Featured Article

Intervention and Opportunity

Sam Seiden
Online Trading Academy, Chief Education, Products, and Services Officer

Last week, a major voice for the European banking system announced to the world that they would do whatever was needed to “save the euro.” As soon as I heard that, I went right to my charts and looked for a larger time frame supply level in the euro to use as a low-risk, high-reward, and high probability shorting opportunity. Here is why… I started my career on the floor of the Chicago Mercantile Exchange facilitating institutional order flow. This means taking large buy and sell orders from banks, institutions, money managers, hedge funds, and more, paying close attention to market price, and then making sure those orders get executed and filled at the proper prices. I started in the currency quadrant and was specifically responsible for the Japanese Yen, Canadian Dollar, British Pound, Deutsch Mark, and Swiss Franc markets. The highest volume and most volatile market of this group back then was the Japanese Yen so that’s where much of my focus was.

One of the main reasons for the high volume and volatility was the Bank of Japan (BOJ) as they were very active in this market. As you may know, Japan has been primarily an export economy which means they have desired a weak currency (Yen). A weak (cheap) currency makes their goods and products attractive to the rest of the world. Often, because of a strong economy due to strong export sales, the Japanese Yen would strengthen and the Japanese government and BOJ would not like this. Their solution almost always was to “intervene” in the currency market to help weaken the Yen. They would put hundreds of millions to work in the market, selling the Yen against other major currencies to drive down price of the Yen. I witnessed this and was a part of it many times. They would surprise the market to achieve the biggest effect, news wires would start informing the world that the BOJ was intervening to weaken the Yen, and this would cause many traders to exit long positions and sell. The outcome of this intervention was always the same but it may not be what you think it is.

What would happen quickly was the value of the Yen would decline to levels the BOJ was aiming for which is no surprise. However, soon after, not only would the Yen rally back to pre–intervention levels but it would then rally a ton more. I found this fascinating and realized one of the most important lessons from my time on the exchange floor: intervention in free markets never works. What is most interesting is that the BOJ and other central banks have the power to print money and they can’t even control a truly free market. The “invisible hand” always brought market price to where it should be, not where someone wanted it to be, even with the ability to print money.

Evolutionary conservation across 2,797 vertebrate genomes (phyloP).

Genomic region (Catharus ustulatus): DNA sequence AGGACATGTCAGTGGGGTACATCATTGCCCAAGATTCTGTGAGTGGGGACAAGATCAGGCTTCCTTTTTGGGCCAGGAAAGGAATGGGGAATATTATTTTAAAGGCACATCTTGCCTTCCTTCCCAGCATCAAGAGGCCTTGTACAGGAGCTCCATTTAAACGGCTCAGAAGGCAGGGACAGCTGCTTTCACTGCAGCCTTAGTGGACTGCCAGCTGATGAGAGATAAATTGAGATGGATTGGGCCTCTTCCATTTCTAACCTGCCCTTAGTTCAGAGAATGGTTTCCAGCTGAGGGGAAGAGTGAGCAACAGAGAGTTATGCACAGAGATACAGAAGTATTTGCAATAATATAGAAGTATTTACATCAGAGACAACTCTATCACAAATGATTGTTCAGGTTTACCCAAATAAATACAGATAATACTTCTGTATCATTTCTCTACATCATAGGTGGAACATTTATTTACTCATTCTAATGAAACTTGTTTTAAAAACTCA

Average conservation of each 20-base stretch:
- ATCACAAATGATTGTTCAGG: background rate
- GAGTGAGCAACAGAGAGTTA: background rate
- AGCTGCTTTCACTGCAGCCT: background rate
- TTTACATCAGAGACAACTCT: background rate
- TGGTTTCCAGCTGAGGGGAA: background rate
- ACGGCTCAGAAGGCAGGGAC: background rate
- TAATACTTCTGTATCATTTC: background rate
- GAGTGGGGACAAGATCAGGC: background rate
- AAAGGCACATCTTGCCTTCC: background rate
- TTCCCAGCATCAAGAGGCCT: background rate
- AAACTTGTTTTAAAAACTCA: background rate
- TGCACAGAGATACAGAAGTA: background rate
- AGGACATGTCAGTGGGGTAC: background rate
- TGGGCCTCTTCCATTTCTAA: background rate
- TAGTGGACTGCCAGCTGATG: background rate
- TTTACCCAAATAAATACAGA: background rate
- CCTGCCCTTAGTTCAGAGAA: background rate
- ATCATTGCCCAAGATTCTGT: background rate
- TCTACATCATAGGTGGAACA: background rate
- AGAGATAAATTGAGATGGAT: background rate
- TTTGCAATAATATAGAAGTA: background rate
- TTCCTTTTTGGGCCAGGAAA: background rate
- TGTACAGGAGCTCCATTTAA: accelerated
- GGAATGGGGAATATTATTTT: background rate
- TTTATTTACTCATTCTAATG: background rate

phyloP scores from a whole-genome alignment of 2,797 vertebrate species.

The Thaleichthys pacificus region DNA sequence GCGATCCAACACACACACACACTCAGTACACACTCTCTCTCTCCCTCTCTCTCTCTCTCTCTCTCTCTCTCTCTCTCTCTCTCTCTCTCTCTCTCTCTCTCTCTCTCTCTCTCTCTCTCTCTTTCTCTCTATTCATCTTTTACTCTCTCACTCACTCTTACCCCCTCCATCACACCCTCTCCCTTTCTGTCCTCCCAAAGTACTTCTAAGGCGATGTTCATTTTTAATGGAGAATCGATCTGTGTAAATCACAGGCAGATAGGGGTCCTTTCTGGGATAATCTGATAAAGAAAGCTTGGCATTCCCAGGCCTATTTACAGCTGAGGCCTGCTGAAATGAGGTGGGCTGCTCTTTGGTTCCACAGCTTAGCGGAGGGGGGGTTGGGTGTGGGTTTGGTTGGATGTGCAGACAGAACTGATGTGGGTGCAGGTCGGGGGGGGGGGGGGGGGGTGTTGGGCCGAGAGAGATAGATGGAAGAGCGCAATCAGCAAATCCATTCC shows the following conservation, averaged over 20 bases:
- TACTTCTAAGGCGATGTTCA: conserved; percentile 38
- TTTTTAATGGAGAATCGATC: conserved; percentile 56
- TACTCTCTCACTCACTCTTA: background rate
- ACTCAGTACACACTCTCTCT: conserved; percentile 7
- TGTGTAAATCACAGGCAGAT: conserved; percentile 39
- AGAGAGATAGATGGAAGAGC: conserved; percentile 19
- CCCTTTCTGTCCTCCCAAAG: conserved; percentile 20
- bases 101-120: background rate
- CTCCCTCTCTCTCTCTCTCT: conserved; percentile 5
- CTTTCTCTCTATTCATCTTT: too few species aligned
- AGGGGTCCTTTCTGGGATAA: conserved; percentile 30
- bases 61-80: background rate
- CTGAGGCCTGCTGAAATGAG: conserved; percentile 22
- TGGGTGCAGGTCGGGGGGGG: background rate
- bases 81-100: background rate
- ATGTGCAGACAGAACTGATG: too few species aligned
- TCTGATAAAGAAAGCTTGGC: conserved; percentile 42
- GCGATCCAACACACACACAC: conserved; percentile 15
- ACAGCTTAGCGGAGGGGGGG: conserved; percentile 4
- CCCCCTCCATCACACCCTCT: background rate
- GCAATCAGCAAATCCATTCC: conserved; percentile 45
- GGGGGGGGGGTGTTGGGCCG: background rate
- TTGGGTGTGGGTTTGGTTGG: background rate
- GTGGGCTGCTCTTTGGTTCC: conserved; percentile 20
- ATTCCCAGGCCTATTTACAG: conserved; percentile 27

There are many types of government and central bank intervention and to be honest with you, I have NEVER seen it work for more than a short period of time. In fact, from my experience, the opposite price action occurs from the goal of the intervention. For example, take the pre – March 2009 S&P low downtrend in the global markets. During this time, government “bailouts” were the theme and seemed to happen every other month. In the Extended Learning Track (XLT) program at Online Trading Academy, I created a rule in our online trading program (XLT) that every time a bailout was announced, students were to look for a supply (resistance) level in the S&P and get ready to sell short. Sure enough, the market would rally on the bailout news, reach a supply level, and decline.

So, with the recent talk of “saving” the Euro, here are my thoughts… First of all, if the Euro was in good shape and had a bright future, no one would talk about “saving” it. The general public and news media really liked this announcement and the Euro rallied very strong as everyone bought thinking everything in Europe is fixed and the Euro is great again. Just like my experience with the Japanese Yen for years, the likelihood is that the Euro reaches larger time frame supply and falls all the way back down to pre-news prices.

Remember, to me, “intervention” means someone is trying to artificially alter free market price and this is not possible in my opinion. The reason the opposite desired price action ultimately occurs is because the act of intervention itself is a clear signal that something is wrong or broken in the market. It is actually a tip that while price may move in one direction initially, the big move is ultimately in the opposite direction. Those that understand this and can quantify supply and demand in markets enjoy huge opportunity when intervention occurs. They are given this opportunity by those who don’t understand.

Hope this was helpful, have a great day.

Sam Seiden


This newsletter is written for educational purposes only. By no means do any of its contents recommend, advocate or urge the buying, selling or holding of any financial instrument whatsoever. Trading and Investing involves high levels of risk. The author expresses personal opinions and will not assume any responsibility whatsoever for the actions of the reader. The author may or may not have positions in Financial Instruments discussed in this newsletter. Future results can be dramatically different from the opinions expressed herein. Past performance does not guarantee future results. Reprints allowed for private reading only, for all else, please obtain permission.